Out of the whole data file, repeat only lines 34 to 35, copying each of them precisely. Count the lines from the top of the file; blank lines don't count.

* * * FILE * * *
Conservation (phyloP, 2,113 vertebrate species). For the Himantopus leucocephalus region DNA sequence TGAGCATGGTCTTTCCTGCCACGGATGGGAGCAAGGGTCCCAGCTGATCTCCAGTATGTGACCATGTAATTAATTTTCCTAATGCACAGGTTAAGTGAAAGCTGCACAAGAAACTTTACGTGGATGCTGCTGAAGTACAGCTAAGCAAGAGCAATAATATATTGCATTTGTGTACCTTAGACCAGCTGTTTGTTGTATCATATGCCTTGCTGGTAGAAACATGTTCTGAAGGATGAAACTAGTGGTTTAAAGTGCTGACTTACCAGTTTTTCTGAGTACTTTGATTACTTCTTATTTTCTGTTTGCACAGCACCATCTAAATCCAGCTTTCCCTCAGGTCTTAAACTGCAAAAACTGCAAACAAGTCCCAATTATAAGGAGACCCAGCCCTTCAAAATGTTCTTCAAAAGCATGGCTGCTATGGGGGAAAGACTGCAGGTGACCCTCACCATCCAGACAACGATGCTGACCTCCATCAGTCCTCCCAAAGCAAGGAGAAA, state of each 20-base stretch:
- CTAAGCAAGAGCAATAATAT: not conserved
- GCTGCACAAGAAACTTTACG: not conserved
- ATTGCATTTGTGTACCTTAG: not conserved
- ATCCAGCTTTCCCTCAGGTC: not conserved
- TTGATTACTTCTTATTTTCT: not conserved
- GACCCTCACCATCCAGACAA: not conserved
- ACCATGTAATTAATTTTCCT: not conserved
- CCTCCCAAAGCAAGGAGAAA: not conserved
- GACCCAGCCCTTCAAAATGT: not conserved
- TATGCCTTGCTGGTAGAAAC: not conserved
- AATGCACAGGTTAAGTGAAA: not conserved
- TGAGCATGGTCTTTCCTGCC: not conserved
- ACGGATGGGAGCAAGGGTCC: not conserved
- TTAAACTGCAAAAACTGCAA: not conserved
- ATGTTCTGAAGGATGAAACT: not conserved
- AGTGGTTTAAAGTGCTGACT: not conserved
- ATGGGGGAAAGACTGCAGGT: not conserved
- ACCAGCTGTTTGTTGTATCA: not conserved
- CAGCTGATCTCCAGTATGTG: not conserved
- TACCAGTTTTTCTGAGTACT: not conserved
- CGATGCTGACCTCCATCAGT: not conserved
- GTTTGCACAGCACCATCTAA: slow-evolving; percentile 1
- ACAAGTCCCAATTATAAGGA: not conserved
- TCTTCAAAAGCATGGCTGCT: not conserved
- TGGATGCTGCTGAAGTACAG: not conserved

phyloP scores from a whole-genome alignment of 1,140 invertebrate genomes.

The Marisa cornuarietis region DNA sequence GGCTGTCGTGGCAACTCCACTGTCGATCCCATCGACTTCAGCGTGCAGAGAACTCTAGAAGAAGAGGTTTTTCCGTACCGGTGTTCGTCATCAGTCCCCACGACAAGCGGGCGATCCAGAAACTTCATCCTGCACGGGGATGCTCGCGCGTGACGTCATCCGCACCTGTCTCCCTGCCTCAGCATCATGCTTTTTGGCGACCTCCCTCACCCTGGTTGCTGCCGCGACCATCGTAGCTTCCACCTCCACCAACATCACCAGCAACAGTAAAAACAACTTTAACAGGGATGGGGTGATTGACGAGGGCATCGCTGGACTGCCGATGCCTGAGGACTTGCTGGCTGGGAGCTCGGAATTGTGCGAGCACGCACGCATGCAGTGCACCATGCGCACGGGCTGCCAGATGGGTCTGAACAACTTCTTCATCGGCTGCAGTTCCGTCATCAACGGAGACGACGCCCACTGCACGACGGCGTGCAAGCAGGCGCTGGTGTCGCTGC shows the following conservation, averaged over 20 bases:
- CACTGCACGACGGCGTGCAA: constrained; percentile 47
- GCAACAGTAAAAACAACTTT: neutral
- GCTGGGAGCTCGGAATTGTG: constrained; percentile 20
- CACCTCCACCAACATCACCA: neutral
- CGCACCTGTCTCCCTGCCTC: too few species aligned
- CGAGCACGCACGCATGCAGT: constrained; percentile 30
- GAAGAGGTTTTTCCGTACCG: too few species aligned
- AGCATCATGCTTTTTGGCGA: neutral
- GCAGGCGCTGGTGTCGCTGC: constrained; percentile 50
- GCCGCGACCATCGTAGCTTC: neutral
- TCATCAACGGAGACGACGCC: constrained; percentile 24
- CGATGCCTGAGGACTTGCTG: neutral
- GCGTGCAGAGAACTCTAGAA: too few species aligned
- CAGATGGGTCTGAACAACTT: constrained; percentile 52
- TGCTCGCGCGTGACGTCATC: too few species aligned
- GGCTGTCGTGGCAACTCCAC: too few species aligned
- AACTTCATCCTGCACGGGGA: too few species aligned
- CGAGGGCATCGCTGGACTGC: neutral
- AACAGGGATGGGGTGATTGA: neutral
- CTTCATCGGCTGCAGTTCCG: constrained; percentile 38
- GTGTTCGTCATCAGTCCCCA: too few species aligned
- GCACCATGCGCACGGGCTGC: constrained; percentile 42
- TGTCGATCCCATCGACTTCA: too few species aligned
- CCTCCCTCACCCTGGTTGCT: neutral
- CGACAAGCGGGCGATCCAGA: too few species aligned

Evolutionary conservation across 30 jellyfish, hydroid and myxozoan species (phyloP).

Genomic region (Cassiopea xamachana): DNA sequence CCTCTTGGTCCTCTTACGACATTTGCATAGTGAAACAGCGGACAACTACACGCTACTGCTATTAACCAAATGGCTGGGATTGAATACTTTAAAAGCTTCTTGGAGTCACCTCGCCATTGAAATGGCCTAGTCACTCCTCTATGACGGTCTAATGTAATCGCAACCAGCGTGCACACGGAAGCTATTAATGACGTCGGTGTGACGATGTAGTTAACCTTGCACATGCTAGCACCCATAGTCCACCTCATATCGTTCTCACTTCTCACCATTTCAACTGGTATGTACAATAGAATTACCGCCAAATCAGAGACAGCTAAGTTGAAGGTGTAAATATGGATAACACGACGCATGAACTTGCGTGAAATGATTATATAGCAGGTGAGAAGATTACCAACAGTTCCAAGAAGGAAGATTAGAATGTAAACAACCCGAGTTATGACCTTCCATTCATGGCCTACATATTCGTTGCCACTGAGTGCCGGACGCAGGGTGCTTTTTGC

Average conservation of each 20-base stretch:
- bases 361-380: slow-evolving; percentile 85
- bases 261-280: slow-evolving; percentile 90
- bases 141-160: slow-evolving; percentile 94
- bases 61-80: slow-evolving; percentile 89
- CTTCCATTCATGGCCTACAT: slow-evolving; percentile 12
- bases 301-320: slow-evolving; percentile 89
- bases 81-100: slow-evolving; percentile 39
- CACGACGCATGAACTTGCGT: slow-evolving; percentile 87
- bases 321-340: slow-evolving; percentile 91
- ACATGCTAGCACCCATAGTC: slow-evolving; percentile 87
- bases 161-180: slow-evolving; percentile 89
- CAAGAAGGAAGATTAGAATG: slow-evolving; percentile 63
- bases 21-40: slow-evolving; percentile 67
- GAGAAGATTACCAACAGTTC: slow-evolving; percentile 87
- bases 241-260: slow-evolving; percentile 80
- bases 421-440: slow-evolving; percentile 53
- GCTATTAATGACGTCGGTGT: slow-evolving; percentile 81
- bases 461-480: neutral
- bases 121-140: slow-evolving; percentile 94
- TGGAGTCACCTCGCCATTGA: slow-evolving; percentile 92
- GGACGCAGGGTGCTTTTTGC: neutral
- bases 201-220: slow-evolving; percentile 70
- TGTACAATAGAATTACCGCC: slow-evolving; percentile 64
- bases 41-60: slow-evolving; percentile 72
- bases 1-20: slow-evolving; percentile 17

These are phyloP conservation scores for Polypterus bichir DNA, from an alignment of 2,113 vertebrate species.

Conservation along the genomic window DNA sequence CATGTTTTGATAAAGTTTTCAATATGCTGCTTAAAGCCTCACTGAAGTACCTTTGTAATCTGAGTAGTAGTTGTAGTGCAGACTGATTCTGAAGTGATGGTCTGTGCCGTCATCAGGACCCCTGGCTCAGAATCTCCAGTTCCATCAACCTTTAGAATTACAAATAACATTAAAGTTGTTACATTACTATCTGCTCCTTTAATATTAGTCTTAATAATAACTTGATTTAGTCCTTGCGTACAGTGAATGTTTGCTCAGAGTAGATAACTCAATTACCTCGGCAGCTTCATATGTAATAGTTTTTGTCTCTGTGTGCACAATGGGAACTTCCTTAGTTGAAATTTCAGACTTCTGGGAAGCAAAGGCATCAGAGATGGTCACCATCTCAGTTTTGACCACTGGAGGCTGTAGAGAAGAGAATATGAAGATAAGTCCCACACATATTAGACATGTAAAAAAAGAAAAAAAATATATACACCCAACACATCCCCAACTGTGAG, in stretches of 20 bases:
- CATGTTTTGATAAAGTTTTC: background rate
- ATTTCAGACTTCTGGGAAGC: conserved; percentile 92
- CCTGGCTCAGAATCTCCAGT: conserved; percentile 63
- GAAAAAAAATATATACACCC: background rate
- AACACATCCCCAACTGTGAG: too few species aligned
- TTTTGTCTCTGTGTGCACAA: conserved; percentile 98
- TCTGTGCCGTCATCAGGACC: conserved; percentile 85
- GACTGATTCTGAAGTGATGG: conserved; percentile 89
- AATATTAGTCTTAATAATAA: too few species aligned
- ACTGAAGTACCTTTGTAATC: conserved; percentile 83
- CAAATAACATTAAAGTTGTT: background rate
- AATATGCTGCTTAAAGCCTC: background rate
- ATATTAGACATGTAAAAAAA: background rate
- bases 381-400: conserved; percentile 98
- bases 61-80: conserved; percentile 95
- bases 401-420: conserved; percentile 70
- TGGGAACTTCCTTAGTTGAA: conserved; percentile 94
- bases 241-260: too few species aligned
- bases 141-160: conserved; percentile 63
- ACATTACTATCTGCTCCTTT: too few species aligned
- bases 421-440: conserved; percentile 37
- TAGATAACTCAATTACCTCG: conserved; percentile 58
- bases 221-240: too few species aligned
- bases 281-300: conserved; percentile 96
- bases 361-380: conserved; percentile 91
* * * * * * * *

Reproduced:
- CGAGCACGCACGCATGCAGT: constrained; percentile 30
- GAAGAGGTTTTTCCGTACCG: too few species aligned